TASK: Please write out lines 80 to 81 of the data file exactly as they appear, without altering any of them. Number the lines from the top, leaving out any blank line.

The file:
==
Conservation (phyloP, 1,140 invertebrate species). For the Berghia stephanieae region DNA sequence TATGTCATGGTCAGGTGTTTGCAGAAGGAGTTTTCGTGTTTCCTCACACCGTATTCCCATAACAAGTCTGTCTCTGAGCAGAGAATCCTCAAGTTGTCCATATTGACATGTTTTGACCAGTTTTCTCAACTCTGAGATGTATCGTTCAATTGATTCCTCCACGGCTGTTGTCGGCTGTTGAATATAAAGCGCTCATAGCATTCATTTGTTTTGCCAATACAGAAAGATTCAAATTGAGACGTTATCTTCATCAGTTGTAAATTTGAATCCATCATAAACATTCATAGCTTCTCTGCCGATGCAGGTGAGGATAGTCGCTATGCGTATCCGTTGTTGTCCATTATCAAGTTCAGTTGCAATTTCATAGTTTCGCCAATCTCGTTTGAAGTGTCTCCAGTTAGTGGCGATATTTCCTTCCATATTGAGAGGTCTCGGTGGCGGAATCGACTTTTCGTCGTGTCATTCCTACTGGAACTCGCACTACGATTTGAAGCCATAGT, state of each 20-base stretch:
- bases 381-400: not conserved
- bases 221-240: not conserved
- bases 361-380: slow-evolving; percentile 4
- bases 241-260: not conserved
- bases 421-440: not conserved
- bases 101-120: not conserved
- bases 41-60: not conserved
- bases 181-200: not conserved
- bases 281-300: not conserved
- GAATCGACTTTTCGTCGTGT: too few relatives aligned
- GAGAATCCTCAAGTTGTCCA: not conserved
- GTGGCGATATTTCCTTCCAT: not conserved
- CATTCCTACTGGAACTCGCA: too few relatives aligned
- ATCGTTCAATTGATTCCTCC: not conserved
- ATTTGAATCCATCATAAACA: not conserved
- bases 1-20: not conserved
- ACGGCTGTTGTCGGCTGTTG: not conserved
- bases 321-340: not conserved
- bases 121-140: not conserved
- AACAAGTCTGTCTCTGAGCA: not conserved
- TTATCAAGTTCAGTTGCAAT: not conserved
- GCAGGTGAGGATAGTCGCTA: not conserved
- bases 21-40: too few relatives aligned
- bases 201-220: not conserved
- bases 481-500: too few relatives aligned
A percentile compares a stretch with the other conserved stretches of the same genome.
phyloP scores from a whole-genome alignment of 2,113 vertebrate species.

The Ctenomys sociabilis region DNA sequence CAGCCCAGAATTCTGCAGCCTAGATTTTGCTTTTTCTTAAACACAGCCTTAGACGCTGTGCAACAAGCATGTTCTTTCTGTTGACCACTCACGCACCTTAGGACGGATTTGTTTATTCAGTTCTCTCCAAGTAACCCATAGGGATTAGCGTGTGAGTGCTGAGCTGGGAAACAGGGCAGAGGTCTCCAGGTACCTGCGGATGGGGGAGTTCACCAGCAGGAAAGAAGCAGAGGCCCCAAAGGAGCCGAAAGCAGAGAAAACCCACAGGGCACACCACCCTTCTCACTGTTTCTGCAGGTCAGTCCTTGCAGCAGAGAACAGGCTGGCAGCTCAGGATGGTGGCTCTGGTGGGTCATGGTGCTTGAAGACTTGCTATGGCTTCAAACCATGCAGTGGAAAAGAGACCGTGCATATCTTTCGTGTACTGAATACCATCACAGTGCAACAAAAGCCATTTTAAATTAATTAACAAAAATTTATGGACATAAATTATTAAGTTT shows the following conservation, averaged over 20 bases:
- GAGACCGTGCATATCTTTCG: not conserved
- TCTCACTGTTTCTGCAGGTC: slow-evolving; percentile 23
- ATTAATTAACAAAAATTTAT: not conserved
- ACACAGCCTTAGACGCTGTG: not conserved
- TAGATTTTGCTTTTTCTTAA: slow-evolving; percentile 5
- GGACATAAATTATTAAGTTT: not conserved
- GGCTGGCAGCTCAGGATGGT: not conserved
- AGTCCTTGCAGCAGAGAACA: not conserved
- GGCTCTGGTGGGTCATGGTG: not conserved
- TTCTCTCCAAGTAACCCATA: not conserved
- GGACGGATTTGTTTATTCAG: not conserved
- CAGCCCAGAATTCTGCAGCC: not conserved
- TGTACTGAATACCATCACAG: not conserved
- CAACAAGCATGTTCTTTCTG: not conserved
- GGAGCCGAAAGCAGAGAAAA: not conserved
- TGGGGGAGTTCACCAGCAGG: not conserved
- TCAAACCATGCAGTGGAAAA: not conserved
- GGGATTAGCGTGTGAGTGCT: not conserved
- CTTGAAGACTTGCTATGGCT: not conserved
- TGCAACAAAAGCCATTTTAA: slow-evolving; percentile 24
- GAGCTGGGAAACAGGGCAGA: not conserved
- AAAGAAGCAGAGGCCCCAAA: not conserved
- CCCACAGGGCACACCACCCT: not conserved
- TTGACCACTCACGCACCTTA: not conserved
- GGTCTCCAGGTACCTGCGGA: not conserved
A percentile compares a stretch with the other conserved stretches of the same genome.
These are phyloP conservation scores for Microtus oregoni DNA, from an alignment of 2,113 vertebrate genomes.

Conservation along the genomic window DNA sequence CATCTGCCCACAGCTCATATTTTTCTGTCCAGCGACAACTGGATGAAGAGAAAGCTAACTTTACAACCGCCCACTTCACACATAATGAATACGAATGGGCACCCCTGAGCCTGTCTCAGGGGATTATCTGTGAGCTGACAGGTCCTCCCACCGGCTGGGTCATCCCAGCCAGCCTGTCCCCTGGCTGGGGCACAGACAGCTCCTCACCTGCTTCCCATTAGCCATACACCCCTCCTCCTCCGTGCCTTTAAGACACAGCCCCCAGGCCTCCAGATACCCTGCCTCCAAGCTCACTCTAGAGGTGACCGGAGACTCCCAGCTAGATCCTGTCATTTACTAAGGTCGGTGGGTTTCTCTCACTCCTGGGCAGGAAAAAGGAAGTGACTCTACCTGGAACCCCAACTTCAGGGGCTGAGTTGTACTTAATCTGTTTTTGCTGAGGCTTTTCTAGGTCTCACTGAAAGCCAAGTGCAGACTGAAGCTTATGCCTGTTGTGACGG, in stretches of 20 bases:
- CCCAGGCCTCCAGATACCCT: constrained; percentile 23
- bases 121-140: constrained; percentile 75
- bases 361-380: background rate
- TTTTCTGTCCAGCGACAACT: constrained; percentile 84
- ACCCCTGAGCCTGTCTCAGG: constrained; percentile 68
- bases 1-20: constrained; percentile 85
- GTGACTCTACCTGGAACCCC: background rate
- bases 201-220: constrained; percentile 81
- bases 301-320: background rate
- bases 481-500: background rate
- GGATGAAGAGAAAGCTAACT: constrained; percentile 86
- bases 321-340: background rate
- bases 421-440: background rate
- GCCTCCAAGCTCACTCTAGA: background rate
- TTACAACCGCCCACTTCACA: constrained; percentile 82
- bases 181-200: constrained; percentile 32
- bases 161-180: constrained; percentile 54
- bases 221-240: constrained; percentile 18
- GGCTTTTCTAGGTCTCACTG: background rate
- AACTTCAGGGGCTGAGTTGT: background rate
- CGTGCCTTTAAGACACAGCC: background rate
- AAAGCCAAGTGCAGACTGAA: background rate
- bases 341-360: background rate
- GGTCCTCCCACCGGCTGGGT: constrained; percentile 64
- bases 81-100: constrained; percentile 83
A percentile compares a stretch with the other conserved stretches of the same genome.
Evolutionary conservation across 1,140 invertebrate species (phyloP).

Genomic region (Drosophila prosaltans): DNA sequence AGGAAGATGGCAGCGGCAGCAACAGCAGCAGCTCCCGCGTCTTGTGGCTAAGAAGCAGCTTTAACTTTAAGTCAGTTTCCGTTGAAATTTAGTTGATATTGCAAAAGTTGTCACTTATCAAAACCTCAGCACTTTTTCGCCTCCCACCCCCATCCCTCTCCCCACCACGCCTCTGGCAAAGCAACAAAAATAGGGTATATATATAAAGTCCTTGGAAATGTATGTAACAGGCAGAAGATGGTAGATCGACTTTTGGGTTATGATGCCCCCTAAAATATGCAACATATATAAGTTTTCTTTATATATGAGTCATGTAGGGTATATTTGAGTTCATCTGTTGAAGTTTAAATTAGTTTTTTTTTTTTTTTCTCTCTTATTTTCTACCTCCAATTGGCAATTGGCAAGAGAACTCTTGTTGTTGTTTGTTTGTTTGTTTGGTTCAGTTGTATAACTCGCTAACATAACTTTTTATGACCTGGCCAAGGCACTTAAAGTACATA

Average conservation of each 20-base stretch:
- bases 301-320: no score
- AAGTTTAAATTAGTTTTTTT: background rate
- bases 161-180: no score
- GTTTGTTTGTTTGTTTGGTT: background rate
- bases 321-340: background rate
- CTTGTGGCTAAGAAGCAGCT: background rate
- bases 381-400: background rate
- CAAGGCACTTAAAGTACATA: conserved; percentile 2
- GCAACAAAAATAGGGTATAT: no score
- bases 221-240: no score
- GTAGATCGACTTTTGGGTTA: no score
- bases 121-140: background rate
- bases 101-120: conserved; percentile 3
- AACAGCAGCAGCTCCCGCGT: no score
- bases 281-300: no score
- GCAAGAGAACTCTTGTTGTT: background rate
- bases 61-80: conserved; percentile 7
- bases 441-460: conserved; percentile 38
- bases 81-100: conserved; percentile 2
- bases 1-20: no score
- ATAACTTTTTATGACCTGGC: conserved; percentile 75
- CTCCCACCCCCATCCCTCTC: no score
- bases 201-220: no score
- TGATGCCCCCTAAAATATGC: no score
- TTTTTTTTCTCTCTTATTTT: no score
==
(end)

- bases 341-360: background rate
- GGTCCTCCCACCGGCTGGGT: constrained; percentile 64